Watch for ‘strategic inflection points’

The early 1980s was when the Japanese memory producers appeared on the scene in overwhelming force, recounts Andrew Grove in Only the Paranoid Survive.
“People who came back from visits to Japan told scary stories. At one big Japanese company, for instance, it was said that memory development activities occupied a whole huge building. Each floor housed designers working on a different memory generation…” reads a graphic account.
“On one floor were the 16K people (where ‘K’ stands for 1,024 bits), on the floor above were the 64K people, and on the floor above that people were working on 256K-bit memories. There were even rumours that in secret projects people were working on a million-bit memory…”
Business success contains the seeds of its own destruction, sombrely observes the former Intel chairman in his preface to the book. “The more successful you are, the more people want a chunk of your business and then another chunk and then another until there is nothing left.” He believes, therefore, that the prime responsibility of a manager is to guard constantly against other people’s attacks and to inculcate this guardian attitude to the staff.
Watch for ‘strategic inflection points,’ advises Grove. Such points, which are times when in the life of a business its fundamentals are about to change, are opportunities to rise to new heights, but they can just as likely ‘signal the beginning of the end.’
These points, caused by technology or otherwise, can be deadly when unattended to, says Grove. “They build force so insidiously that you may have a hard time even putting a finger on what has changed, yet you know that something has…” Companies that begin a decline as a result of these changes ‘rarely recover their previous greatness.’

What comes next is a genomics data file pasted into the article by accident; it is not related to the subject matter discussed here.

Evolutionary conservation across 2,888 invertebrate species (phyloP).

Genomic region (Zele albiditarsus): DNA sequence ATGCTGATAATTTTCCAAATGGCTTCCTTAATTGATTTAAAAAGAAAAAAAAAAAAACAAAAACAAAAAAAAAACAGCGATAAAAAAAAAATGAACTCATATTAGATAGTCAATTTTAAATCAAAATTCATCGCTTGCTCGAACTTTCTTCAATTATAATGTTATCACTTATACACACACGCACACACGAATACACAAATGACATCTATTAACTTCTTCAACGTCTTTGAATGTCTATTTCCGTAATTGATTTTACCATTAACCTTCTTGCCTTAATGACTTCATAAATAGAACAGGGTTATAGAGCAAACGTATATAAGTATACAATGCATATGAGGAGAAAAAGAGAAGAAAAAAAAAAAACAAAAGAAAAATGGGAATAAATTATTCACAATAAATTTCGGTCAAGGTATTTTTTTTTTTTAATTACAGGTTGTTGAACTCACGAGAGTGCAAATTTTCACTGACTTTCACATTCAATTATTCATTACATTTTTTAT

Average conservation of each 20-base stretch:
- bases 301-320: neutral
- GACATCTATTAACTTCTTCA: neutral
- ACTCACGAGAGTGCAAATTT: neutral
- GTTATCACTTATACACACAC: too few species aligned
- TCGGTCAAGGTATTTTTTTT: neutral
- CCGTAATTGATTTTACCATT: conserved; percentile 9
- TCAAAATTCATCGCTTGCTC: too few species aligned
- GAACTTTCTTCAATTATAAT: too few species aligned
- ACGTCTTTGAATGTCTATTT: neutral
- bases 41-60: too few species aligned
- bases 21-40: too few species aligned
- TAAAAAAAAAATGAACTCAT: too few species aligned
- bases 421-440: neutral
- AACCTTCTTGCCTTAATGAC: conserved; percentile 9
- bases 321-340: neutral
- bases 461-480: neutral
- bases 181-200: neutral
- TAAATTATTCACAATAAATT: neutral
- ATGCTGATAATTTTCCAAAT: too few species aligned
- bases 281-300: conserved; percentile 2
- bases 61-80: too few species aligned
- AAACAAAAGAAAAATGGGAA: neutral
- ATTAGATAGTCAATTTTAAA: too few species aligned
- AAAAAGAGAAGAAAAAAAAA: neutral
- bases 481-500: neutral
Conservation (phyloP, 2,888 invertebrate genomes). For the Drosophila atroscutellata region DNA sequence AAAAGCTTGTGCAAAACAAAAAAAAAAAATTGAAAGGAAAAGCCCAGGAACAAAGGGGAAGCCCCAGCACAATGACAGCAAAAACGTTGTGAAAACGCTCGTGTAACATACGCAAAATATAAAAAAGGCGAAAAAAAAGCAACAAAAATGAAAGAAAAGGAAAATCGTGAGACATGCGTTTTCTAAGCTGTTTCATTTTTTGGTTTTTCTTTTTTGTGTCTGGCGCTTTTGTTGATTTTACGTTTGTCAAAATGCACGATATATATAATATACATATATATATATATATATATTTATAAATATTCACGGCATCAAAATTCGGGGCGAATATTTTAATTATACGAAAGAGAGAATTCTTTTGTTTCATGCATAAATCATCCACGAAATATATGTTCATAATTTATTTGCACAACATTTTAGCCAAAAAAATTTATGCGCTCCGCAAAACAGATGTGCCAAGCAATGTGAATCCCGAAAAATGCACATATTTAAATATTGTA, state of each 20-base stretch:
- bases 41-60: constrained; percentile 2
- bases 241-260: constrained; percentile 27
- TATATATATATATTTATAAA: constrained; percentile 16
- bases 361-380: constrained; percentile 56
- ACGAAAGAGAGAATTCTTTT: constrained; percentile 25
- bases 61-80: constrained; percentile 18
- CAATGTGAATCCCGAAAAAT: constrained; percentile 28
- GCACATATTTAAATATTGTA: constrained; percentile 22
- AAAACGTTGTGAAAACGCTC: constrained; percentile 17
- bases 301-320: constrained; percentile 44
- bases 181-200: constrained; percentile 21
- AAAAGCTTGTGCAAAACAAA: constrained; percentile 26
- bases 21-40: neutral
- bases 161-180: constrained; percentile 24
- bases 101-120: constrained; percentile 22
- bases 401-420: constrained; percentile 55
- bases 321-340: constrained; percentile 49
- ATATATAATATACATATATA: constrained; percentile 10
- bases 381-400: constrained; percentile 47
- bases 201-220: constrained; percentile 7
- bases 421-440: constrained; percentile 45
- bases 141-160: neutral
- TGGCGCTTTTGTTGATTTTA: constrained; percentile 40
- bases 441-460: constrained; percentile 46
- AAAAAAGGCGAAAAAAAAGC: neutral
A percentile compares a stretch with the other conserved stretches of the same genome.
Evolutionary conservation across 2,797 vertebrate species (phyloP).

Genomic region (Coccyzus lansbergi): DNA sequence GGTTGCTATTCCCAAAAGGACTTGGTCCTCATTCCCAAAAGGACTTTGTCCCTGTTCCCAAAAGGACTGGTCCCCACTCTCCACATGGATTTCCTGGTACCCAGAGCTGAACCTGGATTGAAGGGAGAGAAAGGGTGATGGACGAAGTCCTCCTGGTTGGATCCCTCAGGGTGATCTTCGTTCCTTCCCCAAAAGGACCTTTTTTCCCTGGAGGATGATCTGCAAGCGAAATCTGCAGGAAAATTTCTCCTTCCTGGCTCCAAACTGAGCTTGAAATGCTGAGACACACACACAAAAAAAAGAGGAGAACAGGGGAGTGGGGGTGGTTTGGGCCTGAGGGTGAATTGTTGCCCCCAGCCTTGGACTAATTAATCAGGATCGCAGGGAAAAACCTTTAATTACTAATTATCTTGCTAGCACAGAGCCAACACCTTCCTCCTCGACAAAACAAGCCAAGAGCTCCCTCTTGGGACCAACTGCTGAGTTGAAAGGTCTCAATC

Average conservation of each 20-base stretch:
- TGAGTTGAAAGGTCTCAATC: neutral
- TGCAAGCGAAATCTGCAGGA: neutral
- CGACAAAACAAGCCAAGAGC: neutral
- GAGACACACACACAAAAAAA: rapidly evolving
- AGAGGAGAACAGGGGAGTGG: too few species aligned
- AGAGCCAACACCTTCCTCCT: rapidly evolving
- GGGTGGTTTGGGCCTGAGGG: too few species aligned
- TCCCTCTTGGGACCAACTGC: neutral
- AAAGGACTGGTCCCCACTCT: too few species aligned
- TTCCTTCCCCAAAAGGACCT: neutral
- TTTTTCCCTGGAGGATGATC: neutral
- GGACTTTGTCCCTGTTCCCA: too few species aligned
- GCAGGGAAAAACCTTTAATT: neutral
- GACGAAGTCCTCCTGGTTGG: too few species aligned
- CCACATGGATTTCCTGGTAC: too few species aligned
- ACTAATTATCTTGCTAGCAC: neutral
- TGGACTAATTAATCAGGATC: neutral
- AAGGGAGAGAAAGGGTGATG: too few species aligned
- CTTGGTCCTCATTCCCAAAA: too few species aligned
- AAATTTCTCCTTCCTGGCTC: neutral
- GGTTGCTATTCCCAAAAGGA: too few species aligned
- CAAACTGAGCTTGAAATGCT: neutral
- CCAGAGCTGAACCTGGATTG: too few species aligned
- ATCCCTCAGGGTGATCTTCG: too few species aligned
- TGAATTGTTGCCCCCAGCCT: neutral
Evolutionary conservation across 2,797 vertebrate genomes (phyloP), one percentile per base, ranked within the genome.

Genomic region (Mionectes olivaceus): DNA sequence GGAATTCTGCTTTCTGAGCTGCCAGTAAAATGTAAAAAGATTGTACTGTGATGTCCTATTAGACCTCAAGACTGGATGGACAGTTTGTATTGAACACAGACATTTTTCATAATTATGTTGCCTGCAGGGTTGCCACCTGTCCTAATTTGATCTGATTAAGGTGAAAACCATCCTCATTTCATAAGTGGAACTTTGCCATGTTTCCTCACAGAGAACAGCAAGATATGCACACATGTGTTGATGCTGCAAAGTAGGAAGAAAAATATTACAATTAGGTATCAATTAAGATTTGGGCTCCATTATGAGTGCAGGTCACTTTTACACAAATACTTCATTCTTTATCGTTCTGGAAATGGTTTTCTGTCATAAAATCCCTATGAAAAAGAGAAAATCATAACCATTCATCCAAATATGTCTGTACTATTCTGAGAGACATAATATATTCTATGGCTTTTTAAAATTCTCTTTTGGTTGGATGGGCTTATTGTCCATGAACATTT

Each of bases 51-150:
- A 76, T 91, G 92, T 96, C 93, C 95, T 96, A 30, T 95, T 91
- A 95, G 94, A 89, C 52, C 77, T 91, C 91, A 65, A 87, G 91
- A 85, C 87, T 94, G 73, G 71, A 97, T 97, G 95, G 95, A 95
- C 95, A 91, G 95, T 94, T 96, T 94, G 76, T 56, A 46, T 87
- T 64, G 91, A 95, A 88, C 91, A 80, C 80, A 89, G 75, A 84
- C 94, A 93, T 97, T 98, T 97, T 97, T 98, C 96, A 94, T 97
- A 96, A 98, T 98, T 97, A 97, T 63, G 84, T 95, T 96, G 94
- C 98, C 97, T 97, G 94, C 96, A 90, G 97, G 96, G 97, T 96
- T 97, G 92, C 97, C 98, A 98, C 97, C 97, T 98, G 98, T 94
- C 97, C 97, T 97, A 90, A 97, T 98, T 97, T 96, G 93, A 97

Resuming the Japan story, Grove remembers how Intel had to fight hard. “Riding the memory wave, the Japanese producers were taking over the world semiconductor market in front of our eyes… Their principal weapon was the availability of high-quality product priced astonishingly low.”
More depressing was a secret document that Intel could lay its hands on. It was a memo sent to the sales force of a large Japanese company. Grove recites the key portion of the memo: “Win with the 10 per cent rule… Find AMD (another American company) and Intel sockets…Quote 10 per cent below their price… If they requote, go 10 per cent again… Don’t quit till you win!”
The downward pricing spiral pushed Intel to try niches and earn a premium. “We tried to invent special-purpose memories called value-added designs, we introduced more advanced technologies and built memories with them,” writes Grove of those days. “There was a saying at Intel at that time: ‘If we do well we may get 2X (twice) the price of Japanese memories, but what good does it do if X gets smaller and smaller.’”
Meanwhile, Intel continued to spend heavily on R&D because, as a technology company, it believed that ‘every problem should have a technological solution.’
A saga of survival.
-Recommended reading

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